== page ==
Programming in the Debugger

Tagged as Programming

Written on 2008-08-13 19:57:40

There's a quote I recalled reading on the internet and wanted to send to a friend recently but I couldn't find it. I stumbled across it today over on Lambda the Ultimate and am archiving it here due to awesomeness. Lambda the Ultimate is a fantastic community centered around programming languages and there are many great discussions worth reading. This discussion starts off with the aforementioned quote which I'll excerpt here and goes on to discuss dynamism in languages, specifically as it relates to interactivity versus a specific typing discipline. Ready for the awesome quote? Good.

By way of Luke Gorrie over on Lambda the Ultimate:
By way of Joe Marshall in comp.lang.lisp:
Here's an anecdote I heard once about Minsky.  He was showing a
student how to use ITS to write a program. ITS was an unusual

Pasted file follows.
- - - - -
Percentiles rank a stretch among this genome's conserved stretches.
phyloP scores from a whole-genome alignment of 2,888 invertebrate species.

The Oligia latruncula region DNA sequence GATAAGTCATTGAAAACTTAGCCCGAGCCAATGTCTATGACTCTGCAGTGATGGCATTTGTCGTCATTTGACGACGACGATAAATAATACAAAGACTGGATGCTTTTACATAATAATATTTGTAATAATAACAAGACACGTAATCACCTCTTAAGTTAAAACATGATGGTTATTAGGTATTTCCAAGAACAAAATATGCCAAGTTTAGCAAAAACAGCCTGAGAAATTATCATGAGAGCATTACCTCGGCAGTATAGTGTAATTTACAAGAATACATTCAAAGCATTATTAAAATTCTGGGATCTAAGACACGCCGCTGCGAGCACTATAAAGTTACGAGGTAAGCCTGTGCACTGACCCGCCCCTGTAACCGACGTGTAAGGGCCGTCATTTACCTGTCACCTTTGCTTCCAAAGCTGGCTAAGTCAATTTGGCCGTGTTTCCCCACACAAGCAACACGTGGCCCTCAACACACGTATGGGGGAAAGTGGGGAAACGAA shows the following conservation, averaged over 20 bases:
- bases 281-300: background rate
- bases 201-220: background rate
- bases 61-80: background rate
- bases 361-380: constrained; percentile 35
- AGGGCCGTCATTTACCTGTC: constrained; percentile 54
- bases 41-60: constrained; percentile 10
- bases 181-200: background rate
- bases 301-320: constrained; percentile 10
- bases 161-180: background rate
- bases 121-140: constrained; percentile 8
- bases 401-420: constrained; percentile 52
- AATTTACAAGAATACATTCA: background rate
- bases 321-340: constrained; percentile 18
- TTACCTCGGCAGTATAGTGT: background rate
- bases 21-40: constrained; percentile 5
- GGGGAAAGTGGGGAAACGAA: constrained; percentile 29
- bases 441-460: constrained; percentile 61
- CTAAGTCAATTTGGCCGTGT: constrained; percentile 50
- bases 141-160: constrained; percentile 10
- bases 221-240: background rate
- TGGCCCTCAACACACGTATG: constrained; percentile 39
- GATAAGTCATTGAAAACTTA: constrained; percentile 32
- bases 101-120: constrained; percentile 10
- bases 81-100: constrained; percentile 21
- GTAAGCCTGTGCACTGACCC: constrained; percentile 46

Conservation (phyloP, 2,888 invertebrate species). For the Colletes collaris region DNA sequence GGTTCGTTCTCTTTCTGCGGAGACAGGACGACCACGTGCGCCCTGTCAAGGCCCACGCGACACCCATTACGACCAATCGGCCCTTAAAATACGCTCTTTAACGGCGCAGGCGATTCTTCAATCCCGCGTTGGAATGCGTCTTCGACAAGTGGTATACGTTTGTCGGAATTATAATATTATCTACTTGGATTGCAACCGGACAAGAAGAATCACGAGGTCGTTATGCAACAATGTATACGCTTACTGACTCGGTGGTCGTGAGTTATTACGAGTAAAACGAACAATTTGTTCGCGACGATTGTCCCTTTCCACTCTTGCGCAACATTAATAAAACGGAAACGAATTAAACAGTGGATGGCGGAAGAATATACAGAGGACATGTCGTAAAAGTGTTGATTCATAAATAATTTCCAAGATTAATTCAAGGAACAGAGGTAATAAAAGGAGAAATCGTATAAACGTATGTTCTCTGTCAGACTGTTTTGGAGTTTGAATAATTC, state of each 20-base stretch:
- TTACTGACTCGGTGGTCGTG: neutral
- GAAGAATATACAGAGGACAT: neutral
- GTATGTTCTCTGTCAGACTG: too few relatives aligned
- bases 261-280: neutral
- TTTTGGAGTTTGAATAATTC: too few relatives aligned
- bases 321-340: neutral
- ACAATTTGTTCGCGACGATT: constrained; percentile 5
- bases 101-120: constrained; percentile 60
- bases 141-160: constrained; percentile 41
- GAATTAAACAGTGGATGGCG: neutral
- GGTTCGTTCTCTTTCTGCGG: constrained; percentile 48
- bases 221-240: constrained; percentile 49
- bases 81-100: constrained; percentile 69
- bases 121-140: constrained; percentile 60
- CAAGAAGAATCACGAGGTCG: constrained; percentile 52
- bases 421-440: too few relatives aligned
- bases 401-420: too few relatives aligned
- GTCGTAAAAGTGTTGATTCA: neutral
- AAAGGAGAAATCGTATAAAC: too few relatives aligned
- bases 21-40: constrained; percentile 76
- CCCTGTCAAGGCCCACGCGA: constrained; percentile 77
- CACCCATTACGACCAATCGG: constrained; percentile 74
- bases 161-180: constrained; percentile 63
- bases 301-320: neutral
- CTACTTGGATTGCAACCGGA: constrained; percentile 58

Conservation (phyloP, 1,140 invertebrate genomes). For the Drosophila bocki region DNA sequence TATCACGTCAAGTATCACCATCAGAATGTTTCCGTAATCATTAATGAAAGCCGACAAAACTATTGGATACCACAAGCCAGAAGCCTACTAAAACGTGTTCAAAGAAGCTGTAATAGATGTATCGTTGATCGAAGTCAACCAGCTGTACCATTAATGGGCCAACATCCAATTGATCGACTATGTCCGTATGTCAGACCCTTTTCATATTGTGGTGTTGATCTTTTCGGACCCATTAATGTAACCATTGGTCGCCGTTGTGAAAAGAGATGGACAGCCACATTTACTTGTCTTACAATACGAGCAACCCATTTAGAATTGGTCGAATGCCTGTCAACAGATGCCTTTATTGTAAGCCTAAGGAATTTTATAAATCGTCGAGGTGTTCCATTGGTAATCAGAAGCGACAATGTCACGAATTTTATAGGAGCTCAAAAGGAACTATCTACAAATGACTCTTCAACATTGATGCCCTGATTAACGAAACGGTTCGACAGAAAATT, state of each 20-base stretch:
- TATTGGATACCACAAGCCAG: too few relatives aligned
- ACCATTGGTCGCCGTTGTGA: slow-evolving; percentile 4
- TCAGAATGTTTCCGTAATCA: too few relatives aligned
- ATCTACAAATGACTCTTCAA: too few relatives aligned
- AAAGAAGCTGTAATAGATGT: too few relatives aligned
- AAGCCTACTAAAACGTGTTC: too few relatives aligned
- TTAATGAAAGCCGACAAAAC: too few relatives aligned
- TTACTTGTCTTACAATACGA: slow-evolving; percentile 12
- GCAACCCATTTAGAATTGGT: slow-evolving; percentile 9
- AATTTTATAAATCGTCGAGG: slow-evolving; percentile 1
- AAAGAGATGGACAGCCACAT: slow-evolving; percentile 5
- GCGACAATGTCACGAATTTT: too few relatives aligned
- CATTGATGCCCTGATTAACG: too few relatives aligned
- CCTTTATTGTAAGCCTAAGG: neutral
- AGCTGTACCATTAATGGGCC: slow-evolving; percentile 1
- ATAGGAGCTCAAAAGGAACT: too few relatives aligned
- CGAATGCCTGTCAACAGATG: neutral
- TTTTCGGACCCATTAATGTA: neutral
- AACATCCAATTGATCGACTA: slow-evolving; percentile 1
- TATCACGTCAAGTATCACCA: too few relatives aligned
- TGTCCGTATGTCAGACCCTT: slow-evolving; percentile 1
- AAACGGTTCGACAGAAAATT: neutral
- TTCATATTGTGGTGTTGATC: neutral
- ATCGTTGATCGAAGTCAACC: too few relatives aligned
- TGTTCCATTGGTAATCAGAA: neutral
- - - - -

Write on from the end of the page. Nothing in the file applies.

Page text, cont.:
operating system in that the `shell' was the DDT debugger. You ran
programs by loading them into memory and jumping to the entry point.
But you can also just start writing assembly code directly into memory
from the DDT prompt. Minsky started with the null program.
Obviously, it needs an entry point, so he defined a label for that.
He then told the debugger to jump to that label. This immediately
raised an error of there being no code at the jump target. So he
wrote a few lines of code and restarted the jump instruction. This
time it succeeded and the first few instructions were executed. When
the debugger again halted, he looked at the register contents and
wrote a few more lines. Again proceeding from where he left off he
watched the program run the few more instructions. He developed the
entire program by 'debugging' the null program.

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